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Human Development &
Capability Association

Agency, Well-Being and Justice

Monthly Archives: May 2014

Workshop: Advances in stochastic dominance for welfare analysis

The seminal contributions of Kolm and Atkinson showed four decades ago how the use of stochastic dominance (SD) could help understand and compare distributions of welfare. Initially used in economics for the analysis of choice in risky environments, SD has proved to be particularly useful in those contexts in which it is difficult to agree on the measurement either of individual or of social welfare. The literature subsequent to Kolm's and Atkinson's contributions has substantially broadened the applicability of SD from inequality to social welfare, progressivity, vertical equity, poverty, horizontal equity, segregation, mobility, pro-poorness and polarization. The set of distributions of interest has also broadened; the focus now bridges both distributions of monetary indicators of welfare and multivariate distributions of quantitative and qualitative variables, with particular relevance to the study of developing countries.

In spite of its relevance and of the significant number of related publications, the approach is nevertheless only rarely used outside academia, although it may be of considerable advantage for the design of policy.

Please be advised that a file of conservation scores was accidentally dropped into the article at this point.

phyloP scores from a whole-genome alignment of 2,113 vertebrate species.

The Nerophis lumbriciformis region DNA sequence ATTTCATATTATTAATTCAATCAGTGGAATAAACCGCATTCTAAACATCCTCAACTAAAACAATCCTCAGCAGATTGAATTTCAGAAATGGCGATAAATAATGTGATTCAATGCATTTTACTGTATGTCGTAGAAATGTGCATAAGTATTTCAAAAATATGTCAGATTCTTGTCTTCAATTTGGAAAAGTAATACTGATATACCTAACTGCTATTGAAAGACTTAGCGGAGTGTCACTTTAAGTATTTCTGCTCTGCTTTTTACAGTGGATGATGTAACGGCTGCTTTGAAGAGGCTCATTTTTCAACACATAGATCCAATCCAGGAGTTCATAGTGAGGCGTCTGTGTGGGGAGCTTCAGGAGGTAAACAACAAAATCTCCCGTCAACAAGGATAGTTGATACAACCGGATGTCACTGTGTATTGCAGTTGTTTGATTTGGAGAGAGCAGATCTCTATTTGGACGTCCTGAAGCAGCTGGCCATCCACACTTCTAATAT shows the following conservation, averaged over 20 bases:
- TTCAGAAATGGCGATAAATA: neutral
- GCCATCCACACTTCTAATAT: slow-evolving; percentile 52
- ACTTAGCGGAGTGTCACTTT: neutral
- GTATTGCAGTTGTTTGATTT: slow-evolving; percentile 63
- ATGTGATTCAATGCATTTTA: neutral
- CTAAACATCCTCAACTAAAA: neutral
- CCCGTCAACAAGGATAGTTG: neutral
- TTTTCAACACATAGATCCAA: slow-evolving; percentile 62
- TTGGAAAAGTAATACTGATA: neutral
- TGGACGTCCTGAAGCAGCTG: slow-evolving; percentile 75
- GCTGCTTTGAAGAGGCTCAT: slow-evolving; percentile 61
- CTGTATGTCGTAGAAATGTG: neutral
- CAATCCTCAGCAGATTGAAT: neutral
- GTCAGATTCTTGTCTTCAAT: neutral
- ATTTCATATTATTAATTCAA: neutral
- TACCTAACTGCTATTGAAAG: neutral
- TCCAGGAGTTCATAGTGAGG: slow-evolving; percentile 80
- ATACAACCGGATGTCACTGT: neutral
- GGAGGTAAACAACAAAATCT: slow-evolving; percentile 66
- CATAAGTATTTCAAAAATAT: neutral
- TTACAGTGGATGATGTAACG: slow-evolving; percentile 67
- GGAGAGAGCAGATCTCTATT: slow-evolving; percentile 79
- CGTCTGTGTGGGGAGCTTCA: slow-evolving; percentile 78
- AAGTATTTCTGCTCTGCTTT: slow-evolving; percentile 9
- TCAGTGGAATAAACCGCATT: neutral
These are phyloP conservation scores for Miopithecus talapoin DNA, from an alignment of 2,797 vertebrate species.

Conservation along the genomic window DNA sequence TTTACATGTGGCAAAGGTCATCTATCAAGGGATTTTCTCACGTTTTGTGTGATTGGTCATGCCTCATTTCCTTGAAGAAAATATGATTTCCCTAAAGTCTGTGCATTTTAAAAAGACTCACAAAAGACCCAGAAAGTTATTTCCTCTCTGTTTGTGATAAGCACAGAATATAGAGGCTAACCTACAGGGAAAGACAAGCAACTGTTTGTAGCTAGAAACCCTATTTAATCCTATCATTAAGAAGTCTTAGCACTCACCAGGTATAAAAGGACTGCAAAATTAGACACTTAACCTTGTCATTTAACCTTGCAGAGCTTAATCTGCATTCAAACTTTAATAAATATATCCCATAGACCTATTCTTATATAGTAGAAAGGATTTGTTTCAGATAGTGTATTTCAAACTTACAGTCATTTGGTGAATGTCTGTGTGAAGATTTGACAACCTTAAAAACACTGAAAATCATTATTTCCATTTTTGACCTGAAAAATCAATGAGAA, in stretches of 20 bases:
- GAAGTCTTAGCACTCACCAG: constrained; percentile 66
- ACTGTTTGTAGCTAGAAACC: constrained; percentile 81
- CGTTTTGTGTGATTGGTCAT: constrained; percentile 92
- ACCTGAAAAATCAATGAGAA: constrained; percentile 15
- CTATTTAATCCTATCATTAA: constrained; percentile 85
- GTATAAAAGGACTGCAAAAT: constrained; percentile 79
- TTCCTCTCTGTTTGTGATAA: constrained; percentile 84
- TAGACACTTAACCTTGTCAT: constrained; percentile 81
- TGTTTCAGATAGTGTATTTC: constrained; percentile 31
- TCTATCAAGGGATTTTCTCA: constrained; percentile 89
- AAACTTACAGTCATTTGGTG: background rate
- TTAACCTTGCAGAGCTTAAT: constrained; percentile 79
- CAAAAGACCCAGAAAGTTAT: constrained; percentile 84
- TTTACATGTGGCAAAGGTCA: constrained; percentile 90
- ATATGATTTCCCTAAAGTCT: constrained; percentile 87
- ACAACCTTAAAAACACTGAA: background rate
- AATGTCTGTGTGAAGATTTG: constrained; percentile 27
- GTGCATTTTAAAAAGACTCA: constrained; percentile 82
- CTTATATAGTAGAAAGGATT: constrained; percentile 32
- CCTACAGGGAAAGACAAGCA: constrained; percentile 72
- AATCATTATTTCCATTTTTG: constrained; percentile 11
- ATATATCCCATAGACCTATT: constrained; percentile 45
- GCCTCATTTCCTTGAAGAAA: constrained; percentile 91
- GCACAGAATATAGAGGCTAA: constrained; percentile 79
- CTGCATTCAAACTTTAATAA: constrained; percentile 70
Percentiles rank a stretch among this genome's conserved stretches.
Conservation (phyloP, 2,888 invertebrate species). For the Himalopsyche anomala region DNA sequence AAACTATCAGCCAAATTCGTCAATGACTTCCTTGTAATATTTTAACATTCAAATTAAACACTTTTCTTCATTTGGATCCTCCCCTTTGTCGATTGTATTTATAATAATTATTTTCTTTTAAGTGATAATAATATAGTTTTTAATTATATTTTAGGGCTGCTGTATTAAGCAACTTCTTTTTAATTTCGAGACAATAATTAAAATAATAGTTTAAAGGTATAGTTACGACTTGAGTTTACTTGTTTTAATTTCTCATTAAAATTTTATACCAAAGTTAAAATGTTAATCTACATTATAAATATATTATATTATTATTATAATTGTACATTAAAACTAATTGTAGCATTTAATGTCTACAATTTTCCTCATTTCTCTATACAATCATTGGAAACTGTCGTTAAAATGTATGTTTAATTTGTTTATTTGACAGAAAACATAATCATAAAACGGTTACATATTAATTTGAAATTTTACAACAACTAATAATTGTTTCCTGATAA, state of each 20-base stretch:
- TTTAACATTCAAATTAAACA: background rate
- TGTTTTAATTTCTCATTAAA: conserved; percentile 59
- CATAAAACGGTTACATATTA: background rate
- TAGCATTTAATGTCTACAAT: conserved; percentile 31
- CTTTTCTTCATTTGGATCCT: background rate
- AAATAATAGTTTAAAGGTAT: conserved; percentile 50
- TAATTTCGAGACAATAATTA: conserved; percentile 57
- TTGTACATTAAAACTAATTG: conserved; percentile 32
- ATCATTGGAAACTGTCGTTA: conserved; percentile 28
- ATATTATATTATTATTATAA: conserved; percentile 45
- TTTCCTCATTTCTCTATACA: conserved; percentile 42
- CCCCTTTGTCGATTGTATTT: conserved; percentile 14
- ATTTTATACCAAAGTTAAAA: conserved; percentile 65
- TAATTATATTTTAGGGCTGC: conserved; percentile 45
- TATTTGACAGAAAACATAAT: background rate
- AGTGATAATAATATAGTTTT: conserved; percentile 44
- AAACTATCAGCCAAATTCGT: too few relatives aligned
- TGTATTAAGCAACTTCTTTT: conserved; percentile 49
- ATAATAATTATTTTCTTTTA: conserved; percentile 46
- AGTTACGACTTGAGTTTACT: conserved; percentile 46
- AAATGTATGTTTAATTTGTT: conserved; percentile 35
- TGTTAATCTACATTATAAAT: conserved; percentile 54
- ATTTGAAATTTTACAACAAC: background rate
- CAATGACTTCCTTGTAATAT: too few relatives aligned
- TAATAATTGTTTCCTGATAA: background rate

The main objective of this workshop is to review the current state of the art with respect to the use of SD techniques within the field of economic wellbeing and to shed light on recent theoretical and empirical advances using these techniques. The workshop will also provide an opportunity to discuss how the use of SD techniques can be promoted outside academia, in particular for the design of development policy.

Papers linking research and policy are particularly welcome.

Keynote speakers:

James Foster (Institute for International Economic Policy, George Washington University),

Alain Trannoy (EHESS and Aix-Marseille School of Economics).


Submission process:

Submissions of complete papers, in pdf format, are expected by July 1st, 2014. Submissions should be sent to Kelly Labart at Acceptance notes with detailed information will be sent by July 20, 2014.


Participation expenses (including travel expenses and accommodation) at the workshop will be covered for those invited to present papers. Travel expenses and accommodation shall be borne by other participants.

The workshop will be held at the Ecole d'Economie of the University of Auvergne and Ferdi. Presenters will be asked to comment on one of the other papers.

The workshop is organized as part of FERDI's program on Innovative Development Indicators. It will be preceded by a half day conference in Paris on September 17 where new indicators of welfare will be discussed. For additional information about this conference, please contact Kelly Labart at